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The "Science" of Boy-Leadership

Leadership Development did not emerge as a distinct "Method" of Scouting in the BSA until 1972, when the Sixth Edition of the Scoutmaster's Handbook was published.  During the 1970s the emphasis was taken away from the importance of traditional Scouting skills.   The term "campfire," for instance,  did  not even appear in the index of the 8th Edition of the Scout Handbook

The BSA's modernization and new "urban emphasis" was consistent with similar trends in Scouting all over the world starting in the 1960s.  This subsequently inspired a counter-trend "back to basics" movement called "Traditional Scouting," starting with the UK's "Baden-Powell Scouts Association" in 1970.

The following passage conveys the modernist sentiment neatly: 

In general, Patrol Leader training should concentrate on leadership skills rather than on Scoutcraft Skills.   The Patrol will not rise and fall on the Patrol Leader's ability to cook, follow a map, or do first aid, but it very definitely depends on his leadership skill (Scoutmaster's Handbook [1972], page 155).

Leadership had emerged as a separate set of cognitive skills that could be learned indoors rather than as a natural consequence of using the Patrol Method in the outdoors, where William "Green Bar Bill" Hillcourt said all Scouting belongs:

Ideally, no Troop should have a single indoor meeting—all its activities should be in the outdoors!  Ideally, we say—for Scouting is a Movement of the out-of-doors, teaching boys citizenship through woodcraft.   Boys join Scouting to have fun under the open sky, not to be cooped up in a Troop room (Troop Meetings).
Before the invention of Boy Scout "Leadership Skills," the purpose of BSA Patrol Leader Training was to teach a Patrol Leader to take his Patrol on treks. That was accomplished not by teaching "Leadership Skills" but by forming the Green Bar Patrol with the SM as Patrol Leader, the SPL as APL, and the Patrol Leaders as Patrol members. To learn by doing:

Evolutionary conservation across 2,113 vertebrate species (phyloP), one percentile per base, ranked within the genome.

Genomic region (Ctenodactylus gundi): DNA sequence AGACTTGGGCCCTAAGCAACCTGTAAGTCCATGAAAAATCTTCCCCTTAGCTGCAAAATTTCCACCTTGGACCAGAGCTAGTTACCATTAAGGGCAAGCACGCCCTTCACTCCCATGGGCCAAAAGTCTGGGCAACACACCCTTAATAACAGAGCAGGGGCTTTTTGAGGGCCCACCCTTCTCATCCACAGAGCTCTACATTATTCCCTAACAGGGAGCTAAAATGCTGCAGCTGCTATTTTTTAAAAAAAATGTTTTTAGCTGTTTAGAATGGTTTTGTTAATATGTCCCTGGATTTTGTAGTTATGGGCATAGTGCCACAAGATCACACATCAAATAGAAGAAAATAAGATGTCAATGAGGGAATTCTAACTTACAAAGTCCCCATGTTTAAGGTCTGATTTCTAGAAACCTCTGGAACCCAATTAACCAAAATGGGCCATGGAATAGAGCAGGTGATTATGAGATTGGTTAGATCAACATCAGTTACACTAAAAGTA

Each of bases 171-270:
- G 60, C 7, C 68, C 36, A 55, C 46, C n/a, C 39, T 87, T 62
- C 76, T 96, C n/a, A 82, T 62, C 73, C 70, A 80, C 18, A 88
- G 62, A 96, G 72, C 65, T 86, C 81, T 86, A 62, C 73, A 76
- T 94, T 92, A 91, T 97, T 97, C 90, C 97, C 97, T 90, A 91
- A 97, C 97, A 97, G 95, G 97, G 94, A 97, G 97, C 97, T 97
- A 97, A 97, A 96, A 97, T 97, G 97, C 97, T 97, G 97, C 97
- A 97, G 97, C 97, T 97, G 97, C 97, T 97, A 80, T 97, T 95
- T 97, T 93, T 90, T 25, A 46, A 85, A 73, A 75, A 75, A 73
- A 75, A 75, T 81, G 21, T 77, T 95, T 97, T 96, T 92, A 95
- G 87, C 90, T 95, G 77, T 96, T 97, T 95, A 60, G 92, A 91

A setting like this is practically a duplication of the conditions these boys have in their own Patrols. the result is that the boys can put the training you give them to immediate use in running their weekly Patrol meetings, taking their Patrols on hikes, and doing Patrol camping [Scoutmaster Handbook, 4th edition, capitalization in the original].

Note that the goal of Patrol Leader Training above is very specific: unsupervised Patrol Meetings, Patrol Hikes and Patrol Camping:

Patrols are ready to go hiking and camping on their own just as soon the the Patrol Leader has been trained and the Scouts have learned to take care of themselves, have learned to respect growing crops and live trees, to avoid unnecessary danger, and in all ways conduct themselves as Scouts. Until they arrive at this point, a responsible Troop leader should accompany the Patrol.  Or a Patrol dad may go along to provide the maturity of judgment the Patrol Leader may lack.  
It should be your goal to get your Patrol Leaders qualified for hike and camp leadership at an early stage. (Scoutmaster Handbook, 4th edition, page 118).

It was in the 1970s that the BSA "modernized" away from traditional Hillcourt-style Scouting into a business and "scientific" methodology:

As a patrol or troop leader you're going to learn what [Leadership Skills] are in a more SCIENTIFIC manner (emphasis added).

This was a significant change for the BSA.  The "Methods of Scouting" were rewritten to accommodate this stunning 180 degree turn in direction.  Previously the first (and presumably most important) Method had been "The Scout Way: 1. A Game, NOT a Science (emphasis in the original)."

The new scheme also dropped The Uniform as a Method for a while and was called "The Seven Methods of Scouting."

Whatever your position on this trend, we can all agree that a Scout will not see a need for learning leadership skills until he has had some success (however small)  in leading a group.  Scouting in a Patrol still best provides every boy an opportunity to experience leadership.  

Hundreds of ideas for creating these opportunities can be found elsewhere on The Inquiry Net, where we offer you traditional Scouting activities of special interest to Scouts.  As a boy's skill in even one of these subjects increases he will gain the confidence to undertake his first experience at leading a group in some short-term activity related to his new interest. 

 DVDs for JLT weekends!

See Also:

JLT Skits: Skits That Can be Used in JLT Junior Leader Training.

Patrol Method: Junior Leader Training materials that use the Patrol Method rather than a managerial model for Patrol Leader Training.  

Adult Association: Leadership Skills for Adults, and an in-depth study of the Aims and Methods of Scouting.

Outdoor Method: This is the largest area in The Inquiry Net.  It includes hundreds of traditional skills of interest to boys, intended to build confidence in specific areas of expertise, including games, stunts (skits), camping and Indian Lore.  A Scout can then lead a group in a subject with which he has some experience.






Additional Information:

Sitting Indoors with Character ] Teamwork in Scouting ] Nine Leadership Skills ] Gilcraft on Leadership ] Training of Scouters ]

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Last modified: October 15, 2016.